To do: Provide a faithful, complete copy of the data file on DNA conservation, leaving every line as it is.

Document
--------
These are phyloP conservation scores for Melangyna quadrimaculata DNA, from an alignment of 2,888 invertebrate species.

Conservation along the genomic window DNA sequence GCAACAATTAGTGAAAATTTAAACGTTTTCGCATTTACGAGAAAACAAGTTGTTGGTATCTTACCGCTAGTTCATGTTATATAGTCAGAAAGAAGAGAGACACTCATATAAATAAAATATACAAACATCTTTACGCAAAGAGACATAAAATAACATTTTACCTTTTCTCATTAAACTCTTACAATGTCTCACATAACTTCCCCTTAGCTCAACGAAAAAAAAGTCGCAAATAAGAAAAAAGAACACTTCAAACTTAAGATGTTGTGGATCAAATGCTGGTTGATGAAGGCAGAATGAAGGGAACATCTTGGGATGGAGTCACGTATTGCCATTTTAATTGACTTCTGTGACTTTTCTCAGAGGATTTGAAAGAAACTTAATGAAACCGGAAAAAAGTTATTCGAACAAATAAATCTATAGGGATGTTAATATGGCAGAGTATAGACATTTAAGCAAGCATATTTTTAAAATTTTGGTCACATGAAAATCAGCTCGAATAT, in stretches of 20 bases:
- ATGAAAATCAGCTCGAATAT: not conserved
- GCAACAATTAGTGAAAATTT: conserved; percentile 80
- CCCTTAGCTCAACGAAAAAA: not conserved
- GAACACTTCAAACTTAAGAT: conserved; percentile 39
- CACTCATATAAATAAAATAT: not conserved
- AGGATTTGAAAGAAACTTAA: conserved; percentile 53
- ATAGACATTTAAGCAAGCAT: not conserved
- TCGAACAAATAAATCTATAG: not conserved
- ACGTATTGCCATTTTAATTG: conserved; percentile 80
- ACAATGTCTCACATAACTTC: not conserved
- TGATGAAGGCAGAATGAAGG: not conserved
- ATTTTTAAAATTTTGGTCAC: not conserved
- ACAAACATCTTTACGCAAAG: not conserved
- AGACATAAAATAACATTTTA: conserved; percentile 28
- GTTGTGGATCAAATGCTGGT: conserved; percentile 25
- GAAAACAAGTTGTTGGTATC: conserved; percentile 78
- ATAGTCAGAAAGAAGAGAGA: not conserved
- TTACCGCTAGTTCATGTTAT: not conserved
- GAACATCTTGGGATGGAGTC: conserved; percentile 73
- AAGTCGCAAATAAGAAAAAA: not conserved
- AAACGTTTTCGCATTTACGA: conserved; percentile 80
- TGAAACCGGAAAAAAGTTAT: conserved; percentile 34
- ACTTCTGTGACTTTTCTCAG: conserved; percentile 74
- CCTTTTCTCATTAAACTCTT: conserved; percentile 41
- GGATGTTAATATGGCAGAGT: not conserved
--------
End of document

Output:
These are phyloP conservation scores for Melangyna quadrimaculata DNA, from an alignment of 2,888 invertebrate species.

Conservation along the genomic window DNA sequence GCAACAATTAGTGAAAATTTAAACGTTTTCGCATTTACGAGAAAACAAGTTGTTGGTATCTTACCGCTAGTTCATGTTATATAGTCAGAAAGAAGAGAGACACTCATATAAATAAAATATACAAACATCTTTACGCAAAGAGACATAAAATAACATTTTACCTTTTCTCATTAAACTCTTACAATGTCTCACATAACTTCCCCTTAGCTCAACGAAAAAAAAGTCGCAAATAAGAAAAAAGAACACTTCAAACTTAAGATGTTGTGGATCAAATGCTGGTTGATGAAGGCAGAATGAAGGGAACATCTTGGGATGGAGTCACGTATTGCCATTTTAATTGACTTCTGTGACTTTTCTCAGAGGATTTGAAAGAAACTTAATGAAACCGGAAAAAAGTTATTCGAACAAATAAATCTATAGGGATGTTAATATGGCAGAGTATAGACATTTAAGCAAGCATATTTTTAAAATTTTGGTCACATGAAAATCAGCTCGAATAT, in stretches of 20 bases:
- ATGAAAATCAGCTCGAATAT: not conserved
- GCAACAATTAGTGAAAATTT: conserved; percentile 80
- CCCTTAGCTCAACGAAAAAA: not conserved
- GAACACTTCAAACTTAAGAT: conserved; percentile 39
- CACTCATATAAATAAAATAT: not conserved
- AGGATTTGAAAGAAACTTAA: conserved; percentile 53
- ATAGACATTTAAGCAAGCAT: not conserved
- TCGAACAAATAAATCTATAG: not conserved
- ACGTATTGCCATTTTAATTG: conserved; percentile 80
- ACAATGTCTCACATAACTTC: not conserved
- TGATGAAGGCAGAATGAAGG: not conserved
- ATTTTTAAAATTTTGGTCAC: not conserved
- ACAAACATCTTTACGCAAAG: not conserved
- AGACATAAAATAACATTTTA: conserved; percentile 28
- GTTGTGGATCAAATGCTGGT: conserved; percentile 25
- GAAAACAAGTTGTTGGTATC: conserved; percentile 78
- ATAGTCAGAAAGAAGAGAGA: not conserved
- TTACCGCTAGTTCATGTTAT: not conserved
- GAACATCTTGGGATGGAGTC: conserved; percentile 73
- AAGTCGCAAATAAGAAAAAA: not conserved
- AAACGTTTTCGCATTTACGA: conserved; percentile 80
- TGAAACCGGAAAAAAGTTAT: conserved; percentile 34
- ACTTCTGTGACTTTTCTCAG: conserved; percentile 74
- CCTTTTCTCATTAAACTCTT: conserved; percentile 41
- GGATGTTAATATGGCAGAGT: not conserved